OpenBSD Journal

PPPoE performance comparison

Contributed by jose on from the room-for-improvement dept.

empty writes:
"There is a nice little article at:

comparing performance and ease of setup of PPPoE on operating systems including OpenBSD, Linux, NetBSD, and FreeBSD.

Is is worth noting that NetBSD was a clear winner, and OpenBSD did rather badly (i.e. they couldn't even get it to work). Still we have to take the bad with the good, and it looks like this is a place for improvement -- since PPPoE seems to be plaguing more and more of us these days."

Well, the article isn't terribly flattering to OpenBSD, but it should point out that PPPoE needs some help. I've seen some older PPPoE tools and writeups for OpenBSD, but nothing recent. Anyone care to step up to the plate and make sure it continues to work?

(Comments are closed)

  1. By Anonymous Coward () on

    Ummm, Here's a link:

    I referred my friend who had never even seen an OpenBSD box and he got it running within a half hour. He set it up using 3.1

    I found this just doing a simple ppoe + OpenBSD,
    It also comes up searching dsl + OpenBSD.

  2. By Toojays () on

    Can someone clarify whether or not PPPoE works under OpenBSD 3.2? My firewall is currently running 3.0 just fine, but I was thinking of upgrading to 3.2.

    If 3.2 really doesn't work with PPPoE, I may need to install NetBSD 1.6 instead. My understanding is that the sshd in 3.0 can be remotely exploited due to a bug in the ssl. Is that correct?

  3. By Free Bird () on

    PPPoE sucks anyway, so why bother?

  4. By suspicious () on

    It's too bad they barely tried to get it to work, but still managed to mention that they think OpenBSD performance sucks.

    Who submitted this link, and why? I can't find this article anywhere else -- not on derbian, not through google -- except by direct link from obsdjournal. What a worthless piece of shite.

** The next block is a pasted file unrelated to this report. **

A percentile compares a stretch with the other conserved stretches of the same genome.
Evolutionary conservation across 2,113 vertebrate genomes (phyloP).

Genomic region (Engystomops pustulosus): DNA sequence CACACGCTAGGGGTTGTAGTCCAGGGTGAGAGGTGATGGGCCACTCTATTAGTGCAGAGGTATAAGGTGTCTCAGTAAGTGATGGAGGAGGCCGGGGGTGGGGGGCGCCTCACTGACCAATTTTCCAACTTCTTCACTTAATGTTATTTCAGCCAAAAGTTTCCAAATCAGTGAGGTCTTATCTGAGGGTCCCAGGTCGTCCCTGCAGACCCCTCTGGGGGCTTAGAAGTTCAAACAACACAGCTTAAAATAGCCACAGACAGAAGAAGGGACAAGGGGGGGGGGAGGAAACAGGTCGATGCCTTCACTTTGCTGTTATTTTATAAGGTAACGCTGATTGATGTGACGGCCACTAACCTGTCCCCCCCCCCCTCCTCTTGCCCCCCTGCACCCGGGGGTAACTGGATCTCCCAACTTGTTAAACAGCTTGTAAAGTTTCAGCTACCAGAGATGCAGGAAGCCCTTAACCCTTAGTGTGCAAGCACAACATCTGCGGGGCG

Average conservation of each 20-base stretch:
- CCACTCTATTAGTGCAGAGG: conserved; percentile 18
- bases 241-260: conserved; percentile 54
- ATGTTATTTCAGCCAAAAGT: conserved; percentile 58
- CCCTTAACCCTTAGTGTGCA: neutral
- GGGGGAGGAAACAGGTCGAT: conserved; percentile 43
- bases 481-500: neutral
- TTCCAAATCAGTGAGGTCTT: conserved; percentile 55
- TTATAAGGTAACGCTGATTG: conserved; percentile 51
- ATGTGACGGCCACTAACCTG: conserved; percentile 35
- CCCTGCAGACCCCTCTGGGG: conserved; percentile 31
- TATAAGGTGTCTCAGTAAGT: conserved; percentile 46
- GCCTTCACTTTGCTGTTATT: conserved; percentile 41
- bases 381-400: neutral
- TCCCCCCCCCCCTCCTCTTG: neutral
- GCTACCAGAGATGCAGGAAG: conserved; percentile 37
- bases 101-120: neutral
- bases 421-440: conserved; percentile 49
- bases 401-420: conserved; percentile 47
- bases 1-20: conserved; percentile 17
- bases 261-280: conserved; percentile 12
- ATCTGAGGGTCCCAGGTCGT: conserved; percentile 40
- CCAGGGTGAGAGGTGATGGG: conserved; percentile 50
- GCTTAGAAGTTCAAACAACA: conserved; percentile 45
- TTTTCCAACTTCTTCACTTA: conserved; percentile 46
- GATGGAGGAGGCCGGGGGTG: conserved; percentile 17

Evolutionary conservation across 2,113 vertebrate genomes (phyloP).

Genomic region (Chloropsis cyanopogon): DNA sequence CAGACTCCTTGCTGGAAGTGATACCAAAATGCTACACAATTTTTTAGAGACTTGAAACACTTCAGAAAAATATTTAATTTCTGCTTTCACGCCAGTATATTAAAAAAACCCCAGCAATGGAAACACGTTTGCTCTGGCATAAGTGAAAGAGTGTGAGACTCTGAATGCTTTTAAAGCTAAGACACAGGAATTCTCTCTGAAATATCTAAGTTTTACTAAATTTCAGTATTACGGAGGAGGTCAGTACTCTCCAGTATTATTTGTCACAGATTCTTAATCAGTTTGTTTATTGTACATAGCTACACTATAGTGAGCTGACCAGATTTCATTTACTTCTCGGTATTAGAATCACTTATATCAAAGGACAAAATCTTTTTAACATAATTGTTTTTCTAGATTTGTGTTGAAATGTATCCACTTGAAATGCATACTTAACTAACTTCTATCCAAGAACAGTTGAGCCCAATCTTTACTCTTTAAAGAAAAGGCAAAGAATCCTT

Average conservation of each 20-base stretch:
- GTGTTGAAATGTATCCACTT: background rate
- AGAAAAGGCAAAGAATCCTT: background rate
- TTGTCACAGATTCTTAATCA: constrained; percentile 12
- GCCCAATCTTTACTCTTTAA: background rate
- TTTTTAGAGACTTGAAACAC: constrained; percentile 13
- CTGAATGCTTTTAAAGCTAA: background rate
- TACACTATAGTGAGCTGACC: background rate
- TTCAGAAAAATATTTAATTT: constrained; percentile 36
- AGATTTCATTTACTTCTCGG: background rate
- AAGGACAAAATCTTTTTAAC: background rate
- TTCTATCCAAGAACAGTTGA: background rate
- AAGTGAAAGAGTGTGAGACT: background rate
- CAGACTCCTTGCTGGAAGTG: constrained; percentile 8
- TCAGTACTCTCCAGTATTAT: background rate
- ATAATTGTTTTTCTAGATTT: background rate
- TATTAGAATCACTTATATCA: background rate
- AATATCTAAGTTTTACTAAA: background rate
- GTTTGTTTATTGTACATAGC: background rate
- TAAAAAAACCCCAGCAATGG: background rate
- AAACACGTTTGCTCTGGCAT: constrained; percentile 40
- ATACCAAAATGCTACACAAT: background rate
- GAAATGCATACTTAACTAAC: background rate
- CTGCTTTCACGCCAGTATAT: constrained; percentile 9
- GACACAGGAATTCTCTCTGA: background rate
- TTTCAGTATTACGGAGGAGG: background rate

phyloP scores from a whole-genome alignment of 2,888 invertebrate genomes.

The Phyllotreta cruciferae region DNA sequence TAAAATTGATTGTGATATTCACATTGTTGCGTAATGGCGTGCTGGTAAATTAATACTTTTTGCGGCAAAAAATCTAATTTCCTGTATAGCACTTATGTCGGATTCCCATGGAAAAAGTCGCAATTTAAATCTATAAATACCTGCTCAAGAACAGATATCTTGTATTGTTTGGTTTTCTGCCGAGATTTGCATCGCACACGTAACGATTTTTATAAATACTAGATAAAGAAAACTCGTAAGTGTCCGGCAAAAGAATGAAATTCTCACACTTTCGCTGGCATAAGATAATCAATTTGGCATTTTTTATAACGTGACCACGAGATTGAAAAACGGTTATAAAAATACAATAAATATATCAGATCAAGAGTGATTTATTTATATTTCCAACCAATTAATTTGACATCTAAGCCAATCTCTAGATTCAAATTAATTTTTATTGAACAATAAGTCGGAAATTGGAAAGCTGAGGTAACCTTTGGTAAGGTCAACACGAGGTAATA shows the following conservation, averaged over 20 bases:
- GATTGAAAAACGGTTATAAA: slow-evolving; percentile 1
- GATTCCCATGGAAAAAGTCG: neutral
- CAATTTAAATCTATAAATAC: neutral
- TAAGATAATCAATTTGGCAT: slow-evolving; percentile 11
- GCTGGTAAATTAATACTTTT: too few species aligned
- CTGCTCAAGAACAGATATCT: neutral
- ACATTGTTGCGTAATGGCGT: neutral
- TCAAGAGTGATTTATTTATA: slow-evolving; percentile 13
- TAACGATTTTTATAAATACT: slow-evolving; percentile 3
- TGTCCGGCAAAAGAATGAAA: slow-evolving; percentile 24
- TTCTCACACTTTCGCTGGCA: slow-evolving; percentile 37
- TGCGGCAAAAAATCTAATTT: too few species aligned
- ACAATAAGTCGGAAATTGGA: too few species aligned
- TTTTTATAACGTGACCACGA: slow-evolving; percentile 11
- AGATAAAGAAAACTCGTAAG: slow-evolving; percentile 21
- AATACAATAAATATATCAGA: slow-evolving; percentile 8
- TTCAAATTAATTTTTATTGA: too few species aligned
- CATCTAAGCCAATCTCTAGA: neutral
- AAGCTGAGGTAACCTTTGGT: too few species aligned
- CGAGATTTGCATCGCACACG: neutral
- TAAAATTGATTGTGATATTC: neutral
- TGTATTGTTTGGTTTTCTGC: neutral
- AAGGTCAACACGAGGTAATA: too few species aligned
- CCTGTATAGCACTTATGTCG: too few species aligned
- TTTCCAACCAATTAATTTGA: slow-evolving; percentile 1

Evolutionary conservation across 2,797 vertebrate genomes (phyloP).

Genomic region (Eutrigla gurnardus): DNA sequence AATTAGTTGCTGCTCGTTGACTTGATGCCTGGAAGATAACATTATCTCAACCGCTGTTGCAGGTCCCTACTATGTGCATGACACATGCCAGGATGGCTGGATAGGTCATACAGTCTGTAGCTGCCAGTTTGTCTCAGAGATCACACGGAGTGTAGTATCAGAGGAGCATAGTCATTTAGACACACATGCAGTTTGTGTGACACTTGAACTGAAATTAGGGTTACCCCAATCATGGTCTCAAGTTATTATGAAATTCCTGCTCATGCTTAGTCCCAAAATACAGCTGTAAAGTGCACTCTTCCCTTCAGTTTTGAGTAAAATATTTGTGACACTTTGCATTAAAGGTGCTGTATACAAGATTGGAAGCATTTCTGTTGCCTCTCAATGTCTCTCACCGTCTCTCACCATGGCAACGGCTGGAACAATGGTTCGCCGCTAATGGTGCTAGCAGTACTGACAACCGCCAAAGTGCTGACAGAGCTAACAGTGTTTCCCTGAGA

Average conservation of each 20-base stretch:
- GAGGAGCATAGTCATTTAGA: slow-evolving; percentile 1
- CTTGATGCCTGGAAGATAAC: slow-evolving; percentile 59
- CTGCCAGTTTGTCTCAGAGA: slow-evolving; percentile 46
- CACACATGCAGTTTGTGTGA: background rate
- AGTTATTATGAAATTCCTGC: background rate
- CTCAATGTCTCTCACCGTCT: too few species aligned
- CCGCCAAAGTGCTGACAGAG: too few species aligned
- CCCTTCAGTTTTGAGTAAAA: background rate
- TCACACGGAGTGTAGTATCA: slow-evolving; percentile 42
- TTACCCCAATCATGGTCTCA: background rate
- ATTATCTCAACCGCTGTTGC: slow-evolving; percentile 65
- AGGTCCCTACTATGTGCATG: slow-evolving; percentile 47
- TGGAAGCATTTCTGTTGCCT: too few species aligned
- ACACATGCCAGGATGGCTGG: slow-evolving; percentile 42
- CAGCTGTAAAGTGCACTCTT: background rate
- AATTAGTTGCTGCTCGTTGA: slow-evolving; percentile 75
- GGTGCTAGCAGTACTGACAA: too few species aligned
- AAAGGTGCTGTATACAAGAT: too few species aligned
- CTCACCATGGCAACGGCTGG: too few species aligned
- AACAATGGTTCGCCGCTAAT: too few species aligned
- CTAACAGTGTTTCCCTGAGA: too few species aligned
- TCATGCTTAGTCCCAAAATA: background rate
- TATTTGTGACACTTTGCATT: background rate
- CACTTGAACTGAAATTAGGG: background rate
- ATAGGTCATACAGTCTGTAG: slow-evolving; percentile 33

I want to see corroborating benchmarks, too. Until then it's a waste of reading time (and maybe deliberately so).

  5. By Juuso Raitala () on

    I want to address the ones who criticized the test we performed and the article we wrote.

    First of all, we actually spent more time configuring OpenBSD than any other operating system. In addition to reading OpenBSD's own documentation and the HOWTOs found from Google, we searched for more information in the mailing list archives. We found out that other users had faced the same problem with the same error messages, but no real solution was offered. That leads me to think that problem might be incompabilities with OpenBSD PPPoE implementation and server software and settings we used and some ISPs use. However, on every other OS PPPoE worked well.

    As we stated, previously we have been able to get PPPoE on OpenBSD 3.1 to work, but the performance was inadequate for a high-speed PPPoE connection. Back then, due to PPPoE performance issues, we were forced to change the operating system of the router acting as PPPoE client. Configuring PPPoE itself on OpenBSD wasn't difficult at all and the logging and debugging possibilities were good.